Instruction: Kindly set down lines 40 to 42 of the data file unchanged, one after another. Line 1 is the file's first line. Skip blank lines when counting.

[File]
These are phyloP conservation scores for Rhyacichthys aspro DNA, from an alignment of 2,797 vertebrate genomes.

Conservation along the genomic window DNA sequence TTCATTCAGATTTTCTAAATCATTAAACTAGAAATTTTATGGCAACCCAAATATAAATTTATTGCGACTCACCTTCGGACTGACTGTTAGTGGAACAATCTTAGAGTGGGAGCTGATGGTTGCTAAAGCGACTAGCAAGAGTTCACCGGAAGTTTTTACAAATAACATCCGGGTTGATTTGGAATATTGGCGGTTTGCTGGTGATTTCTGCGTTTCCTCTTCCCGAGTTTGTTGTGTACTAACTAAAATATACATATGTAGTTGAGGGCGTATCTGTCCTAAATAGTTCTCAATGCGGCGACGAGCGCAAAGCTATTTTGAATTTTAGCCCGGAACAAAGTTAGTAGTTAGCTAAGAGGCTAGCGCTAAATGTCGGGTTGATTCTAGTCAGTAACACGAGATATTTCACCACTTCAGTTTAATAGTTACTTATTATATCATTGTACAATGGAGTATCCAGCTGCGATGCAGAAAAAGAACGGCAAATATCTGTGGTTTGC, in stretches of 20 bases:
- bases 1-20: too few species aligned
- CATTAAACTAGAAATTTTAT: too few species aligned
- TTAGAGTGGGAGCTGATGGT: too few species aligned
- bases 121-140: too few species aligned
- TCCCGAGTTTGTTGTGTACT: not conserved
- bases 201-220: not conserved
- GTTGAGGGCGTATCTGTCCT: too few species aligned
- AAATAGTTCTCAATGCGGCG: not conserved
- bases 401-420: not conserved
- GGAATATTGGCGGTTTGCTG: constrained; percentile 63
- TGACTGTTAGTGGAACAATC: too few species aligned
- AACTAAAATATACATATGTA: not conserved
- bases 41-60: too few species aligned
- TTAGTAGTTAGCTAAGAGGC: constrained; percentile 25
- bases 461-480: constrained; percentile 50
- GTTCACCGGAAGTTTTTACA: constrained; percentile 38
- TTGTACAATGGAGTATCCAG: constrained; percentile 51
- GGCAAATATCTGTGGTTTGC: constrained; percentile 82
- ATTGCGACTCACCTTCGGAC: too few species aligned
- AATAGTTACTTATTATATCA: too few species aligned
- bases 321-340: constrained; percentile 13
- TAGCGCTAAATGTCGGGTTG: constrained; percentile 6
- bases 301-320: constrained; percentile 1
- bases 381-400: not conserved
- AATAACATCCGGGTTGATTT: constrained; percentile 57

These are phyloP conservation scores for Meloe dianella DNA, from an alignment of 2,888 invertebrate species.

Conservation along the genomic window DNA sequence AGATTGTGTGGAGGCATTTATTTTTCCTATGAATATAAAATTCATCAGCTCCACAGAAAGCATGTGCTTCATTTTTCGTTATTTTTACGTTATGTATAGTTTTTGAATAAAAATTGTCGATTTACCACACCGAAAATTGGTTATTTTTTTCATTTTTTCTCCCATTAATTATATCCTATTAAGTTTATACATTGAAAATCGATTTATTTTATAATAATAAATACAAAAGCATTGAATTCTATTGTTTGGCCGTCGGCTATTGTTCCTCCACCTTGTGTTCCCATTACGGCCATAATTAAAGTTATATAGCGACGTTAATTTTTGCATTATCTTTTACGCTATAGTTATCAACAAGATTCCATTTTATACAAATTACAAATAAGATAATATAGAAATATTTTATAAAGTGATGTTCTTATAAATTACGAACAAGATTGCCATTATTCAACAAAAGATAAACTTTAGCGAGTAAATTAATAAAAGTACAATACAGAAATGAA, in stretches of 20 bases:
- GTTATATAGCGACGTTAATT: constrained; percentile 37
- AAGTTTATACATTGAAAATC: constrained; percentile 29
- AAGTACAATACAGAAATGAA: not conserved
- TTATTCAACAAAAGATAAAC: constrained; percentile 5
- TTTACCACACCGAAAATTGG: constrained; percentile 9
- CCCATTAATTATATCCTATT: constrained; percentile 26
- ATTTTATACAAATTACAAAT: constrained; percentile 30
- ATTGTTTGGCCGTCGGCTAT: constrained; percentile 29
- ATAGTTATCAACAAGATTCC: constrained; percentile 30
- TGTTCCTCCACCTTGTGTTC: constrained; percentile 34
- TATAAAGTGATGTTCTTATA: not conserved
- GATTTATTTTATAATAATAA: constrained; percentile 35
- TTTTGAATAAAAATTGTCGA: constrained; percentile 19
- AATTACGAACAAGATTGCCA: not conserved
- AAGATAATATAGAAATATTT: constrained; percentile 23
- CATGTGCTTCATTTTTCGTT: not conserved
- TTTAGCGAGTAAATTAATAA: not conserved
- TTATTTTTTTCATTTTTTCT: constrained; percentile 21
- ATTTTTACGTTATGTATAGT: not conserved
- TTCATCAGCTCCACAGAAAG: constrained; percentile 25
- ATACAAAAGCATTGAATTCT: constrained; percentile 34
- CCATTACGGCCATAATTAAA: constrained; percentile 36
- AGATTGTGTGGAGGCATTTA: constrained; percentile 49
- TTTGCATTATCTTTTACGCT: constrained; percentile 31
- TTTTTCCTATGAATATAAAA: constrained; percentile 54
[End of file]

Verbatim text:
- TATAAAGTGATGTTCTTATA: not conserved
- GATTTATTTTATAATAATAA: constrained; percentile 35
- TTTTGAATAAAAATTGTCGA: constrained; percentile 19